Emirates Chef and Regional Catering Manager, Ravi Nage. Picture by Zanele Zulu
Emirates Chef and Regional Catering Manager, Ravi Nage. Picture by Zanele Zulu

This is how Emirates curates Indian cuisine to celebrate a regional taste

By Lutho Pasiya Time of article published Nov 24, 2018

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In discovering a journey on how India’s diverse cuisines and culture are curated to suit taste at 40,000 feet, Emirates, the world’s largest international airline, presented an enhanced menu offering this week in Durban to educate people on how cuisine is brought to life onboard, across its nine Indian destinations. 

The event was held at Osa Restaurant, a beautiful, trendy restaurant situated at Fairmont, Zimbali, north of Durban. 

Chef and Regional Catering Manager, Ravi Nage presented Emirates food philosophy and gave us a behind-the-scenes look on how one of the airline’s most diverse cuisines is created, as well as an overview of Emirates food and beverage strategy.

With a population of over 150,000 locals with ties to India and a wider global diaspora of Indians living around the world, the airline has a food offering that reflects the regional nuances of Indian food.

Nage prepared a few dishes, from starter, main to dessert that we got to taste. For starters we had, hara murgh tikka, green papaya salad and green chilli and garlic, scallops, aloo tikki, mango salsa, malvani chicken curry both paired with an old vine reserve chenin blanc.

For the mains we had shahi mutton korma, safron rice, aloo gobi mutter, paneer makhani, jeera pulao masaledar aloo, dal palak and paneer mutter masala, mushroom pulao with a choice of pairing between an old vine reserve chenin blanc or porcupine ridge syrah.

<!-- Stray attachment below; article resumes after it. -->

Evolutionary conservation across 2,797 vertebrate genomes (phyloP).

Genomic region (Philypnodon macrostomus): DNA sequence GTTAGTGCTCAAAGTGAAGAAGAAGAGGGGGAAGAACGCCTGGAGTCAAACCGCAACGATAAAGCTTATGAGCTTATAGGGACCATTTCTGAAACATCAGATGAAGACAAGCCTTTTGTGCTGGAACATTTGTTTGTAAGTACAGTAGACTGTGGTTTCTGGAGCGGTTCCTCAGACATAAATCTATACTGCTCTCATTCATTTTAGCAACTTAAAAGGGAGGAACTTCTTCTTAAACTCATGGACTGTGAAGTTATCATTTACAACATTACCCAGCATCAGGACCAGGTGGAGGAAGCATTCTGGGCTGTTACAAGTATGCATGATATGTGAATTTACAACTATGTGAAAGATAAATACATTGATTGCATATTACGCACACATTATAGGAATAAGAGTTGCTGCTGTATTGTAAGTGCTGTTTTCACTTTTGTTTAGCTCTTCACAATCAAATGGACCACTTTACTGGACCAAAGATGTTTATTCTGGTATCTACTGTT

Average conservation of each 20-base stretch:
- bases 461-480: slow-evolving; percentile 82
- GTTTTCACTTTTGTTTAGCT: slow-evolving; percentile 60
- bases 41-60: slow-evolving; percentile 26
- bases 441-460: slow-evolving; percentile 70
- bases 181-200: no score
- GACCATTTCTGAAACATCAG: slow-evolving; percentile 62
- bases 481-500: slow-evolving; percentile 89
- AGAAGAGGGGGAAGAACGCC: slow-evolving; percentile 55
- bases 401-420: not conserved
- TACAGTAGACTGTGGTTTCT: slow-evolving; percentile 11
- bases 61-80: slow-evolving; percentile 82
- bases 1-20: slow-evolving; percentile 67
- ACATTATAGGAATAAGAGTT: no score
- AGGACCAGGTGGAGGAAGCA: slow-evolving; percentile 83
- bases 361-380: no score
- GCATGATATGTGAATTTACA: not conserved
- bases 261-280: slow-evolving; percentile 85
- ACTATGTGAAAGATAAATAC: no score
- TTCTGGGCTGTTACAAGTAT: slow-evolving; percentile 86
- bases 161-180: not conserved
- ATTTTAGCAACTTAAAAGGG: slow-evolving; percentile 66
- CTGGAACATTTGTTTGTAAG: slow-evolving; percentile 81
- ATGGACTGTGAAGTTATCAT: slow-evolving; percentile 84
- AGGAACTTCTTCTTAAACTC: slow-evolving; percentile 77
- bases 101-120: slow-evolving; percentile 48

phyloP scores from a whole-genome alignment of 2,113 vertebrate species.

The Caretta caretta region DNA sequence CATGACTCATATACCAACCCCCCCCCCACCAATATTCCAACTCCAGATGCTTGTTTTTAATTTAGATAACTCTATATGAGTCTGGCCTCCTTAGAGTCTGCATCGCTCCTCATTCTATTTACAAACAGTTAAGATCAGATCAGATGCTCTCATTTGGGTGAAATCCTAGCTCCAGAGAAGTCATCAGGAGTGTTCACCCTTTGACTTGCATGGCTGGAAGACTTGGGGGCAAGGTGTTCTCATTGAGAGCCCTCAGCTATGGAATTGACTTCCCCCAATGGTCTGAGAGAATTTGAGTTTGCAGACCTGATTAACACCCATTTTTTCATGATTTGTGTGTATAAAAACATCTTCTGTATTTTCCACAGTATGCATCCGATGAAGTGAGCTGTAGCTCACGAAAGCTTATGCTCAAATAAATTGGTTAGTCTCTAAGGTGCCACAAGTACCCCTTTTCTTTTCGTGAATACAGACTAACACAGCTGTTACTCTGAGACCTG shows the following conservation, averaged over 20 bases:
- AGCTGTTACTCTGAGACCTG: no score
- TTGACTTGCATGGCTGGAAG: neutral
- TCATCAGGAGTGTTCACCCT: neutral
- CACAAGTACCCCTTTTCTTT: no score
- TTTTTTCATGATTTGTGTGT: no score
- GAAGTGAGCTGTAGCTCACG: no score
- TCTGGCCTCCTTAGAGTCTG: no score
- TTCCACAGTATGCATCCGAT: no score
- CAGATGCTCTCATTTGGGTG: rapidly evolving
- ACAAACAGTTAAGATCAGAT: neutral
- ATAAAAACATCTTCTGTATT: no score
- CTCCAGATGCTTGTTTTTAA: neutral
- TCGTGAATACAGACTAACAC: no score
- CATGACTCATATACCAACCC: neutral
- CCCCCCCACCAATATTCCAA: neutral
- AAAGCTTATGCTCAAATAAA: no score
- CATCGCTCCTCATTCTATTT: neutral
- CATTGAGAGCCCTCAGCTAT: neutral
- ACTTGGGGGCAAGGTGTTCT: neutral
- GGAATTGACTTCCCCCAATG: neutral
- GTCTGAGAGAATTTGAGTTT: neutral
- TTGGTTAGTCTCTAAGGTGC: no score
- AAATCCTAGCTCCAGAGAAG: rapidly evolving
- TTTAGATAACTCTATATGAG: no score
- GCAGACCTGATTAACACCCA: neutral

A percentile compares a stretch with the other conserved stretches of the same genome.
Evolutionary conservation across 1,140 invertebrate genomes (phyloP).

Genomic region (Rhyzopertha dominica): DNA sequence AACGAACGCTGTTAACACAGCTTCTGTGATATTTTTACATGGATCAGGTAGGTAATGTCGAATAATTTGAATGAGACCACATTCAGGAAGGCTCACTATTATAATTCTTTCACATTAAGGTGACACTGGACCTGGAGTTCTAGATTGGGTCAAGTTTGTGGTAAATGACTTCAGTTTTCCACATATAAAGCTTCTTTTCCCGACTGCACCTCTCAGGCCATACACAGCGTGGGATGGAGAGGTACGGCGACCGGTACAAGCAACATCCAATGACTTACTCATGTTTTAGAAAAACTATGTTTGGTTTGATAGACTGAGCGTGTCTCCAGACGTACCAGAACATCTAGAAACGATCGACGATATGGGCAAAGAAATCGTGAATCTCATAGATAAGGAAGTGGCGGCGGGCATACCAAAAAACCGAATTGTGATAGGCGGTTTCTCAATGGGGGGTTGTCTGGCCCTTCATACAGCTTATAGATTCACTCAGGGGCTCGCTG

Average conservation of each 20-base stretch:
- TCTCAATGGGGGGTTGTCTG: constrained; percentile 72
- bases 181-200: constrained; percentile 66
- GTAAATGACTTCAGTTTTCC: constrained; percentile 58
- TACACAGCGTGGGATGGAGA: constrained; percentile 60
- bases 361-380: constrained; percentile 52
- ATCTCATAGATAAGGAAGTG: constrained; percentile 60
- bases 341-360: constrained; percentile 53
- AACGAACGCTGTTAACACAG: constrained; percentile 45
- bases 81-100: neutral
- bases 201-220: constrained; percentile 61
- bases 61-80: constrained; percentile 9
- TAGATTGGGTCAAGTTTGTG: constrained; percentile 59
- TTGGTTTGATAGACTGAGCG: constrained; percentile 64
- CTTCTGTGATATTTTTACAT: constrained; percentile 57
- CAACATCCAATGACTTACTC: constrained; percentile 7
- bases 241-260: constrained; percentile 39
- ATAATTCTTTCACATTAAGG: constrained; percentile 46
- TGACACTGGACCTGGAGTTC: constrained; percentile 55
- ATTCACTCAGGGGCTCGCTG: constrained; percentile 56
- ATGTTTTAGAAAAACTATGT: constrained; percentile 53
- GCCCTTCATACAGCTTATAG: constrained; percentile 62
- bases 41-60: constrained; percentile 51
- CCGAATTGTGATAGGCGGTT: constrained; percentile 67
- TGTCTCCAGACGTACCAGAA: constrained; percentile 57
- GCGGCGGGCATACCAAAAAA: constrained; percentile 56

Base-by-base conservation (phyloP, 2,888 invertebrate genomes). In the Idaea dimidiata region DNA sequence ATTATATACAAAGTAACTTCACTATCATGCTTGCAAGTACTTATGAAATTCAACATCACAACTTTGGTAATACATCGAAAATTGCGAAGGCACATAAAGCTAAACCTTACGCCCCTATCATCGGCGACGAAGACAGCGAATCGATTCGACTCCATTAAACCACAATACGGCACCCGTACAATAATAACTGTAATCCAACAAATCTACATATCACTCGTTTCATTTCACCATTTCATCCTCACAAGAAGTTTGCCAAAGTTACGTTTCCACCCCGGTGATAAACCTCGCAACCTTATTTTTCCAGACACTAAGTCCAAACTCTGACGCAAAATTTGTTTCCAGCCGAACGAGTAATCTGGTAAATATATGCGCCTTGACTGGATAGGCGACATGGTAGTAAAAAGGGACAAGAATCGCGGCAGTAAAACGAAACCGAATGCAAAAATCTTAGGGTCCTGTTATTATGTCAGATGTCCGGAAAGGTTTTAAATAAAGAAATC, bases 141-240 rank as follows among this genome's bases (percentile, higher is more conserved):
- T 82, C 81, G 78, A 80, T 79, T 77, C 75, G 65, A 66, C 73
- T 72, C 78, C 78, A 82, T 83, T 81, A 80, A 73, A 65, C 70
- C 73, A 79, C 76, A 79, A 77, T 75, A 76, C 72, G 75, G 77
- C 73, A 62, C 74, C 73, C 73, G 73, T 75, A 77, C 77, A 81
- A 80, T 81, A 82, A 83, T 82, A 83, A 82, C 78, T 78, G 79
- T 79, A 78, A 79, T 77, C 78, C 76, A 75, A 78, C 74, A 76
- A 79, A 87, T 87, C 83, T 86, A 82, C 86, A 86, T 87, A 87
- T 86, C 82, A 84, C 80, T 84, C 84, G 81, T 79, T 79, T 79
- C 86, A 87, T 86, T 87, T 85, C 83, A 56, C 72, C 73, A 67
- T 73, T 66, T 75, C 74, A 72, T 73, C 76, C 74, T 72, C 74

Rasmalai. Picture by Zanele Zulu

And for dessert, we had rasmalai.  

I’m a big fan of chicken meat and I loved how the chicken meat was presented so differently in both the starter and main dishes. The chef proved that you can indeed prepare and serve chicken is so many different ways. I also liked the presentation of the rasmalai but it was too sweet for me I couldn’t finish it.

“With our Indian menus, it’s very much a nod to the simplicity and comfort of a home cooked meal. With each region and state in India having distinctive culture and cuisine, you cannot look to a one-size-fits-all approach. So, whether it’s a condiment typical to a city, or sweet associated with a festival, we try to bring those flavours onboard,” he said.

Asked how do they plan and prepare, Nage said they do four cycles in a year and sometimes seasonal depending on the components of the menus created. He said travellers on Kolkata flights enjoy popular dishes from the eastern part of India, while passengers to Ahmadabad can sample region-specific dishes featuring the freshest ingredients.

Malvani Chicken Curry. Picture by Zanele Zulu

“On the South African routes, Emirates customers can savour the taste of India with dishes such as the newly introduced rooibos cured salmon, avocado puree, ostrich pastrami, rye bread crostini, spinach pesto, ostrich tartare, marbled quail egg, mossbolletjies bread, fillet of ostrich, Stellenbosch red verjus sauce with smoked ostrich lardons and a scrumptious cajun and paprika chicken breast roasted, rooibos tea jus,” said Nage.

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